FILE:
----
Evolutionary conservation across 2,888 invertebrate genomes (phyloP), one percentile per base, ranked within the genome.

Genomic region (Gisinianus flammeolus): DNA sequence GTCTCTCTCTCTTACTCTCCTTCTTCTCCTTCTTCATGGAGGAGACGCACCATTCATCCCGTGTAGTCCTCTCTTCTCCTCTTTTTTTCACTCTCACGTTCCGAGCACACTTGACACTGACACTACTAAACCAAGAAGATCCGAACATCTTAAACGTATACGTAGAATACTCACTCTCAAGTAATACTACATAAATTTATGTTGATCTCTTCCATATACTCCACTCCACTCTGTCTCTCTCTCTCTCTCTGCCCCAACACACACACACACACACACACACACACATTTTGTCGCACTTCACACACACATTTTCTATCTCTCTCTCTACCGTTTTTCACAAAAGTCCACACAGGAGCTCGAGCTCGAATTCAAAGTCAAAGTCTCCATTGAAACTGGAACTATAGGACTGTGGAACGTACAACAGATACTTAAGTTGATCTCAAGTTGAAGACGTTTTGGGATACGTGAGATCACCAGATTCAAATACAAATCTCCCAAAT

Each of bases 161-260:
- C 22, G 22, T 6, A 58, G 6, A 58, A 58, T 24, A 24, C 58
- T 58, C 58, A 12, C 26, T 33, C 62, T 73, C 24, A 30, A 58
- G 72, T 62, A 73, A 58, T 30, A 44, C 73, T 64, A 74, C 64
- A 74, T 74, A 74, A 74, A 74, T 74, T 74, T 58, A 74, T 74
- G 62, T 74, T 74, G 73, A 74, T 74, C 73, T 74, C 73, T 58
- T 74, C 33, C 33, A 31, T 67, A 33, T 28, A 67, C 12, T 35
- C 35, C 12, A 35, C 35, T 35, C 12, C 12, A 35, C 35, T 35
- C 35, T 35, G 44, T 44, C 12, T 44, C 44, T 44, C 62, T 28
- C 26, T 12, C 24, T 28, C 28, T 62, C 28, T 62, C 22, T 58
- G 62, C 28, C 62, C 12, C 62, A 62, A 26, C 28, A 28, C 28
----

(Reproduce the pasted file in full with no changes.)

Evolutionary conservation across 2,888 invertebrate genomes (phyloP), one percentile per base, ranked within the genome.

Genomic region (Gisinianus flammeolus): DNA sequence GTCTCTCTCTCTTACTCTCCTTCTTCTCCTTCTTCATGGAGGAGACGCACCATTCATCCCGTGTAGTCCTCTCTTCTCCTCTTTTTTTCACTCTCACGTTCCGAGCACACTTGACACTGACACTACTAAACCAAGAAGATCCGAACATCTTAAACGTATACGTAGAATACTCACTCTCAAGTAATACTACATAAATTTATGTTGATCTCTTCCATATACTCCACTCCACTCTGTCTCTCTCTCTCTCTCTGCCCCAACACACACACACACACACACACACACACATTTTGTCGCACTTCACACACACATTTTCTATCTCTCTCTCTACCGTTTTTCACAAAAGTCCACACAGGAGCTCGAGCTCGAATTCAAAGTCAAAGTCTCCATTGAAACTGGAACTATAGGACTGTGGAACGTACAACAGATACTTAAGTTGATCTCAAGTTGAAGACGTTTTGGGATACGTGAGATCACCAGATTCAAATACAAATCTCCCAAAT

Each of bases 161-260:
- C 22, G 22, T 6, A 58, G 6, A 58, A 58, T 24, A 24, C 58
- T 58, C 58, A 12, C 26, T 33, C 62, T 73, C 24, A 30, A 58
- G 72, T 62, A 73, A 58, T 30, A 44, C 73, T 64, A 74, C 64
- A 74, T 74, A 74, A 74, A 74, T 74, T 74, T 58, A 74, T 74
- G 62, T 74, T 74, G 73, A 74, T 74, C 73, T 74, C 73, T 58
- T 74, C 33, C 33, A 31, T 67, A 33, T 28, A 67, C 12, T 35
- C 35, C 12, A 35, C 35, T 35, C 12, C 12, A 35, C 35, T 35
- C 35, T 35, G 44, T 44, C 12, T 44, C 44, T 44, C 62, T 28
- C 26, T 12, C 24, T 28, C 28, T 62, C 28, T 62, C 22, T 58
- G 62, C 28, C 62, C 12, C 62, A 62, A 26, C 28, A 28, C 28